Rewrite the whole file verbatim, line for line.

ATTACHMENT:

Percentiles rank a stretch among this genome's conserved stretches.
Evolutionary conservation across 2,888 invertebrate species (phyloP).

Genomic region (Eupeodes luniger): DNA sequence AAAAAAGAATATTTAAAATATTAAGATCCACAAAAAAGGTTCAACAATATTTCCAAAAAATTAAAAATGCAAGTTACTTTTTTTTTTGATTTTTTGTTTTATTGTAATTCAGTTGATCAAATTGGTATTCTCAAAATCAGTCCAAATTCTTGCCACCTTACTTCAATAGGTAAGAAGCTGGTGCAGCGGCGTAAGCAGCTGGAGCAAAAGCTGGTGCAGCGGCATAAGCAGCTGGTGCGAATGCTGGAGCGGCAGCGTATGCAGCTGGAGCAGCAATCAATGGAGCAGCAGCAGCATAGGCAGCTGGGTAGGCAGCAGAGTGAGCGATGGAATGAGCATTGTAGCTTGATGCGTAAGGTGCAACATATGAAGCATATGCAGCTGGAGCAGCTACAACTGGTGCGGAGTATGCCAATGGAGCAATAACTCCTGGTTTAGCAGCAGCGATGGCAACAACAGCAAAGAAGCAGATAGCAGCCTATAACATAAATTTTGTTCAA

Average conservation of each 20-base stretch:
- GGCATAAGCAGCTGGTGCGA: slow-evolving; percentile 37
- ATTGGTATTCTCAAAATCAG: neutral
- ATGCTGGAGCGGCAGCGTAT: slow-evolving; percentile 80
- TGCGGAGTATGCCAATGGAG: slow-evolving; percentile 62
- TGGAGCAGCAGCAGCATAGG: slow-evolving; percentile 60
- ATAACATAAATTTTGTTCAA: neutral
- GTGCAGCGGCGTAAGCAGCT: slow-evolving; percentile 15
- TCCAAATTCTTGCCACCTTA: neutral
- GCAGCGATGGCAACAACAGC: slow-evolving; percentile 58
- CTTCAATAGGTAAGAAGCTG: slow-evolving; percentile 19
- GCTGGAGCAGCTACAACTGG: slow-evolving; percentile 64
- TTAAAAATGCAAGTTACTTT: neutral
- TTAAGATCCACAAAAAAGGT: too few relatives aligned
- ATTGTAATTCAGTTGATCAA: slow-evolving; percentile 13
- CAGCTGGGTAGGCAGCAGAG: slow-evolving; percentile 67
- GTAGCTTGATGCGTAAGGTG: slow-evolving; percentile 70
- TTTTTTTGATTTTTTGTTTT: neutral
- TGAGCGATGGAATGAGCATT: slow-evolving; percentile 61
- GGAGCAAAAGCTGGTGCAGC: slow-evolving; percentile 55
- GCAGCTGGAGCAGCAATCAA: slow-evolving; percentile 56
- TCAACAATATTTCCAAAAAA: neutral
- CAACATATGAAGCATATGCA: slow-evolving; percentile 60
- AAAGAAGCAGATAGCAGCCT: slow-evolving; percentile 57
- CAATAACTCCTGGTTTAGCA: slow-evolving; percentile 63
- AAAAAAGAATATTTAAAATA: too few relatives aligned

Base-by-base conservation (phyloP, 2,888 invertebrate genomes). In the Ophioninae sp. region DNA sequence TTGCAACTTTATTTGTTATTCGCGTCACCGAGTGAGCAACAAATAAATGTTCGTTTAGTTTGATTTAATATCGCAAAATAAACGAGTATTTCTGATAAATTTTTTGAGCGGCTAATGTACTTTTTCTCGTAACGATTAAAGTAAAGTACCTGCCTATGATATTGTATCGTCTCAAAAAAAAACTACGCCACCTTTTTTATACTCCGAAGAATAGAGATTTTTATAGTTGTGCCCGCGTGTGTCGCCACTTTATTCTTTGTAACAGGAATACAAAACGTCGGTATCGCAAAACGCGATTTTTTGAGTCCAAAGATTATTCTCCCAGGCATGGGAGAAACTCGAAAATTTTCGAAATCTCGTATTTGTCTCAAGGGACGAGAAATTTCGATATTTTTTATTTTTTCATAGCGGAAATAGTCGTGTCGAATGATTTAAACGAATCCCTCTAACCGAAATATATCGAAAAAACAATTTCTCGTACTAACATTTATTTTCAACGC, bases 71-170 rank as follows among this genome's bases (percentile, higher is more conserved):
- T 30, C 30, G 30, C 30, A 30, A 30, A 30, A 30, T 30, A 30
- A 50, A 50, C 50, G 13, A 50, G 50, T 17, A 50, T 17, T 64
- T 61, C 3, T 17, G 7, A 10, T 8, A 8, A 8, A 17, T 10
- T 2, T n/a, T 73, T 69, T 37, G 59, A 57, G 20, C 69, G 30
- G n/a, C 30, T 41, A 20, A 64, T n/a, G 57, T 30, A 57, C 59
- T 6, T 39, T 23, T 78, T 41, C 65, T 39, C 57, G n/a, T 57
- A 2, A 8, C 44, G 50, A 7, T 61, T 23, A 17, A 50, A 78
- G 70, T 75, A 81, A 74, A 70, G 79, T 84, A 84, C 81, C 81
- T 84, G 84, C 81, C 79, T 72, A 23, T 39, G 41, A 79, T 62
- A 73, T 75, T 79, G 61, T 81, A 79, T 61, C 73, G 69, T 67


Percentiles rank a stretch among this genome's conserved stretches.
Evolutionary conservation across 2,888 invertebrate species (phyloP).

Genomic region (Eupeodes luniger): DNA sequence AAAAAAGAATATTTAAAATATTAAGATCCACAAAAAAGGTTCAACAATATTTCCAAAAAATTAAAAATGCAAGTTACTTTTTTTTTTGATTTTTTGTTTTATTGTAATTCAGTTGATCAAATTGGTATTCTCAAAATCAGTCCAAATTCTTGCCACCTTACTTCAATAGGTAAGAAGCTGGTGCAGCGGCGTAAGCAGCTGGAGCAAAAGCTGGTGCAGCGGCATAAGCAGCTGGTGCGAATGCTGGAGCGGCAGCGTATGCAGCTGGAGCAGCAATCAATGGAGCAGCAGCAGCATAGGCAGCTGGGTAGGCAGCAGAGTGAGCGATGGAATGAGCATTGTAGCTTGATGCGTAAGGTGCAACATATGAAGCATATGCAGCTGGAGCAGCTACAACTGGTGCGGAGTATGCCAATGGAGCAATAACTCCTGGTTTAGCAGCAGCGATGGCAACAACAGCAAAGAAGCAGATAGCAGCCTATAACATAAATTTTGTTCAA

Average conservation of each 20-base stretch:
- GGCATAAGCAGCTGGTGCGA: slow-evolving; percentile 37
- ATTGGTATTCTCAAAATCAG: neutral
- ATGCTGGAGCGGCAGCGTAT: slow-evolving; percentile 80
- TGCGGAGTATGCCAATGGAG: slow-evolving; percentile 62
- TGGAGCAGCAGCAGCATAGG: slow-evolving; percentile 60
- ATAACATAAATTTTGTTCAA: neutral
- GTGCAGCGGCGTAAGCAGCT: slow-evolving; percentile 15
- TCCAAATTCTTGCCACCTTA: neutral
- GCAGCGATGGCAACAACAGC: slow-evolving; percentile 58
- CTTCAATAGGTAAGAAGCTG: slow-evolving; percentile 19
- GCTGGAGCAGCTACAACTGG: slow-evolving; percentile 64
- TTAAAAATGCAAGTTACTTT: neutral
- TTAAGATCCACAAAAAAGGT: too few relatives aligned
- ATTGTAATTCAGTTGATCAA: slow-evolving; percentile 13
- CAGCTGGGTAGGCAGCAGAG: slow-evolving; percentile 67
- GTAGCTTGATGCGTAAGGTG: slow-evolving; percentile 70
- TTTTTTTGATTTTTTGTTTT: neutral
- TGAGCGATGGAATGAGCATT: slow-evolving; percentile 61
- GGAGCAAAAGCTGGTGCAGC: slow-evolving; percentile 55
- GCAGCTGGAGCAGCAATCAA: slow-evolving; percentile 56
- TCAACAATATTTCCAAAAAA: neutral
- CAACATATGAAGCATATGCA: slow-evolving; percentile 60
- AAAGAAGCAGATAGCAGCCT: slow-evolving; percentile 57
- CAATAACTCCTGGTTTAGCA: slow-evolving; percentile 63
- AAAAAAGAATATTTAAAATA: too few relatives aligned

Base-by-base conservation (phyloP, 2,888 invertebrate genomes). In the Ophioninae sp. region DNA sequence TTGCAACTTTATTTGTTATTCGCGTCACCGAGTGAGCAACAAATAAATGTTCGTTTAGTTTGATTTAATATCGCAAAATAAACGAGTATTTCTGATAAATTTTTTGAGCGGCTAATGTACTTTTTCTCGTAACGATTAAAGTAAAGTACCTGCCTATGATATTGTATCGTCTCAAAAAAAAACTACGCCACCTTTTTTATACTCCGAAGAATAGAGATTTTTATAGTTGTGCCCGCGTGTGTCGCCACTTTATTCTTTGTAACAGGAATACAAAACGTCGGTATCGCAAAACGCGATTTTTTGAGTCCAAAGATTATTCTCCCAGGCATGGGAGAAACTCGAAAATTTTCGAAATCTCGTATTTGTCTCAAGGGACGAGAAATTTCGATATTTTTTATTTTTTCATAGCGGAAATAGTCGTGTCGAATGATTTAAACGAATCCCTCTAACCGAAATATATCGAAAAAACAATTTCTCGTACTAACATTTATTTTCAACGC, bases 71-170 rank as follows among this genome's bases (percentile, higher is more conserved):
- T 30, C 30, G 30, C 30, A 30, A 30, A 30, A 30, T 30, A 30
- A 50, A 50, C 50, G 13, A 50, G 50, T 17, A 50, T 17, T 64
- T 61, C 3, T 17, G 7, A 10, T 8, A 8, A 8, A 17, T 10
- T 2, T n/a, T 73, T 69, T 37, G 59, A 57, G 20, C 69, G 30
- G n/a, C 30, T 41, A 20, A 64, T n/a, G 57, T 30, A 57, C 59
- T 6, T 39, T 23, T 78, T 41, C 65, T 39, C 57, G n/a, T 57
- A 2, A 8, C 44, G 50, A 7, T 61, T 23, A 17, A 50, A 78
- G 70, T 75, A 81, A 74, A 70, G 79, T 84, A 84, C 81, C 81
- T 84, G 84, C 81, C 79, T 72, A 23, T 39, G 41, A 79, T 62
- A 73, T 75, T 79, G 61, T 81, A 79, T 61, C 73, G 69, T 67